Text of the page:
• Erica Shadowsong
    Erica Shadowsong Thursday, 23 May 2013

    I GREATLY appreciate this. You said it better than I feel I could, even though I've been contemplating this very thing. I am not at all comfortable with the idea of slavish devotion, and I don't care if anyone thinks that's hubris. It's not.

    It's the recognition that all of life is worthy of dignity, and that love and relationship depends as much on boundaries as it does on trust and risk.

    I value my own relationship with my deities for the very reason that we earn each other's trust...at least, I certainly hope so. And I appreciate what you say about falling in line with Hekate anyway, so that your goals are aligned...that is similarly how I feel about my relationships.

    Oh, I expect to be tested eventually, probably more than once, but I like to think I help them stretch as well. We're all in this together. I do not believe they are perfect and therefore superior in life. I think they are deserving of respect and honor because, like a person's elders, they have great knowledge, wisdom, and most of all, experience. But I think we also have experiences that are unique, and must make choices and face things that they cannot, in the form of deities, if that makes any sense.

    I also think because we are all different, and speak different languages of love, the gods in relationship with us may ask or demand something of one person that they would not of another. I think some people show their love by complete and unquestioning devotion, even debasing themselves. I don't necessarily get it, but I do sure as hell respect it.

    However, I believe my gods know (and if I suspect they don't, I tell them as honestly and respectfully as possible) that that is not my language, and if they love or even like me, they would never ask of me what they supposedly ask of some people.

    I don't mean to sound so cynical, but it's just nice to hear a voice of reason in the midst of some of what I've been reading around here of late regarding relationship with the gods.

    It is often considered, in some Christian circles, to be a good thing that Jacob "wrestled" with God, even though he lost. He would not take no for an answer, in his pursuit of truth. In my personal opinion and experience, a good friendship, a true one, is one that tests both parties, and involves a little wrestling. I would want to be loved as I am, free, stubborn, sometimes wrong, and occasionally even right.

    Maybe I'm just not devout enough and sacriligious. Oh well. No one's perfect.

  • S. Rune Emerson
    S. Rune Emerson Friday, 24 May 2013

    Heh. I'm glad you've found reason to agree. Don't worry- so far as I can tell, the gods don't mind. And, to be honest, every witch I've ever met was a heretic in some fashion.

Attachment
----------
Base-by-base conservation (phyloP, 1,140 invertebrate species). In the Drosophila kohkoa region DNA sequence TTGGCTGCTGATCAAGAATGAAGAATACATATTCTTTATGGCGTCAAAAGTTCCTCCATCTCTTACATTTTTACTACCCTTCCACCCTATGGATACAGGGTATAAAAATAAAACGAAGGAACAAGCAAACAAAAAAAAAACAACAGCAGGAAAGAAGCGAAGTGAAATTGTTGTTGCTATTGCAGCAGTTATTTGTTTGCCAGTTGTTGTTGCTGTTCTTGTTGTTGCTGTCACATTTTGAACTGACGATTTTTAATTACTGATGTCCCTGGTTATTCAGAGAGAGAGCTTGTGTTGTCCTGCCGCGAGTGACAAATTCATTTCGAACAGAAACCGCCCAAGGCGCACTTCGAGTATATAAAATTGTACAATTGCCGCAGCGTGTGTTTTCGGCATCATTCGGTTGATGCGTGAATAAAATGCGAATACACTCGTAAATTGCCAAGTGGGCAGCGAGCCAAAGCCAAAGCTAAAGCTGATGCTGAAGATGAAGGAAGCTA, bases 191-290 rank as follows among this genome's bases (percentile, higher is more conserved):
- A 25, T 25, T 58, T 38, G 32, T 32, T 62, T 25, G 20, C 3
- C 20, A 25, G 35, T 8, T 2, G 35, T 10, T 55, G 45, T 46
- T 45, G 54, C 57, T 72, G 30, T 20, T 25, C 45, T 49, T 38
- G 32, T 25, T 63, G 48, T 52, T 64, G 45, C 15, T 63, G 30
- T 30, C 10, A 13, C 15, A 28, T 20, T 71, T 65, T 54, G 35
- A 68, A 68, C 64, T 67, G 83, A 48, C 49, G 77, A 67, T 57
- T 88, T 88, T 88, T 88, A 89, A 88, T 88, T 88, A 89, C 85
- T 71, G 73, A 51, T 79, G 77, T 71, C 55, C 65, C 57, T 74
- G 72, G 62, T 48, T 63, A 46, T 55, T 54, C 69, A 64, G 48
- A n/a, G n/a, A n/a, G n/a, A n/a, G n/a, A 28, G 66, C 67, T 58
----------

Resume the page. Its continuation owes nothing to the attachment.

Interestingly enough, I've read some of Galina's posts about being a god-spouse to Odin. I had a relationship with him myself for a while, and I think her experiences with him are entirely accurate. That being PCPG, of course, I imagine he's got a more open-minded relationship with other folk. I really think the gods we are called to are the ones our hearts can handle.

    In my mind, that speaks volumes about those whose relationship with their deity seems almost entirely defined by blame, guilt, and duty. I've seen mortal marriages of similarly discouraging interaction. But, to each walker shall their own road go.

  • Amarfa
    Amarfa Friday, 24 May 2013

    I too, disbelieve in slavish devotion to the Gods. According to the ancient Romans (whose religious practices I study), such a thing was superstitio, such that superstitio is an untrustworthy behavior. This approach, the one of having an argument with one's Gods, is more real to me, more evident of the well-roundedness of a Goddess or God's personality; that they are not dispensers of the powers that be, that they have thoughts and feelings. The myths are quite clear in that the Gods make mistakes, and that humans forgive them for it.

  • Erica Shadowsong
    Erica Shadowsong Friday, 24 May 2013

    My use of the word "slavish" is not really what I'd like, but it was the only word I could think of to come close to what I meant.

    I'm glad I'm not a freak. Just because I don't necessarily buy the idea that stronger and more powerful means superior and/or always right, doesn't mean I have a problem with offering humility and respect. In some cultures, even the powerful or higher in status will bow because they are offering respect, and the fact that they are doing so freely makes it all the more meaningful.

    I would not necessarily have a problem with shows of respect to my deities that, for me, would be really weird to show to another person in my American culture, because I like to think that for someone like me in the culture I"m in to take the time to slow down, take some time to put care and effort into something, and place myself in a humble state would be meaningful, all the more because it doesn't necessarily come naturally to me.

    I see that, however, as different from it being deserved or rightfully demanded just because a being may be more powerful than I in this or that way. Power does not equal right, or transcendence, and for better or worse, transcendence is what I seek and hope for, for all creation.

  • Please login first in order for you to submit comments

Additional information